. . . and mastered the art of hurdling defenders, but slipped all the way to 21st in the 1998 NFL Draft, two picks after the Patriots selected ill-fated running back Robert Edwards and a pick before selecting GPS-challenged defensive back Tebucky Jones. He was an instant star, a freakish 6-foot-4-inch deep threat who seemed to cover five yards a stride and appeared to jump so high that it you wondered if he could pluck the moon out of the sky on a whim. After seven productive, controversial seasons in Minnesota and two going through the motions with the perpetual hopeless cause in Oakland, Moss found redemption and rejuvenation with a 2007 trade to the Patriots.


The chemistry between Moss and Tom Brady was immediate. Moss caught nine passes for 151 yards in his Patriots debut, and such production was not the exception but the norm. He had eight multi-touchdown games, nine 100-yard games, and six scoring receptions of at least 40 yards. He finished the regular season with 98 catches for 1,493 yards and a record 23 touchdowns, while Brady set an NFL record with 50 TD passes as the Patriots finished the regular season 16-0. They were, for all intents and purposes, perfect.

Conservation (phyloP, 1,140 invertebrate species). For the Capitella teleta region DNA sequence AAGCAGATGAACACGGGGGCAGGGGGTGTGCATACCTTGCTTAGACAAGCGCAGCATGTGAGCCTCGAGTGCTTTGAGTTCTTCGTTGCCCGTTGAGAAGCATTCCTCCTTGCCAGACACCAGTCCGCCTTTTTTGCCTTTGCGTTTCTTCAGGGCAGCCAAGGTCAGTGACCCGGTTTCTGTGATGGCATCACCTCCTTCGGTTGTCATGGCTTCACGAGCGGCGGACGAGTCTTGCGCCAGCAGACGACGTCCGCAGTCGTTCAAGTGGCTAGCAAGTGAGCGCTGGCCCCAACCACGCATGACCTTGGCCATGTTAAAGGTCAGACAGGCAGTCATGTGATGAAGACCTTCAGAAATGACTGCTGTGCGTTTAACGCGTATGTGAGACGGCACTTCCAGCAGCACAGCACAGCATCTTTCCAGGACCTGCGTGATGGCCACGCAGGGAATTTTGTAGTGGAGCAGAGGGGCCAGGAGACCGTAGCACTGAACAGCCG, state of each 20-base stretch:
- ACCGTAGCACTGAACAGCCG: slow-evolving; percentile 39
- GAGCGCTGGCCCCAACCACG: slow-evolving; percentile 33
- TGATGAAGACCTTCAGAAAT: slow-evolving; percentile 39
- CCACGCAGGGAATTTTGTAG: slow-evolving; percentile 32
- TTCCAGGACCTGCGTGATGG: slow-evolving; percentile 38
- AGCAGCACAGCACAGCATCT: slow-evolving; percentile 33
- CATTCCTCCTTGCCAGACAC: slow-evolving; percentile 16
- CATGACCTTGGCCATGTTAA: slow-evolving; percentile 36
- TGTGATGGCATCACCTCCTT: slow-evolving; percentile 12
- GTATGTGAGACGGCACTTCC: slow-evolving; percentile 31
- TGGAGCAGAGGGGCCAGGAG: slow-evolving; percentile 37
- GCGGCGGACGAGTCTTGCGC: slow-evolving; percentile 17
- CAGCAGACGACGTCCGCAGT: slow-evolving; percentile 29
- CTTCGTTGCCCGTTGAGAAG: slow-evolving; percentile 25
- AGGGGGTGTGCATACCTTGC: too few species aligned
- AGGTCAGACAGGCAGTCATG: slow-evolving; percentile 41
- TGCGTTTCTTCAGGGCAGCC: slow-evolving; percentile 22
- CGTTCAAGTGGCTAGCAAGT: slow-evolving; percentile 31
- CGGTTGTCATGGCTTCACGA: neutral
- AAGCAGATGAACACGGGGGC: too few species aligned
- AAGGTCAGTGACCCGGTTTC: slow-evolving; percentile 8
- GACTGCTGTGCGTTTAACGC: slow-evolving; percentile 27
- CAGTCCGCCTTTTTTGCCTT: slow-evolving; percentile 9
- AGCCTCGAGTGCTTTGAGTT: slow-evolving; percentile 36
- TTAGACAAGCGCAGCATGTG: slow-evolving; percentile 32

The ending, of course, was not. Moss never played for a Super Bowl champion in New England, and the ending to his three-plus season run here came following Week 4 last season when he was dealt back to Minnesota following a zero-catch game against the Dolphins during which he reportedly accosted coach Bill O’Brien at halftime. His departure, fueled by a postgame soliloquy following a Week 1 win versus the Bengals in which he said he knew this was his last season with the Patriots, didn’t make sense until after the fact, when he continued to praise the team he forced to trade him. Only then was it obvious that Moss so desperately wanted to stay that he gave them no choice but to get rid of him.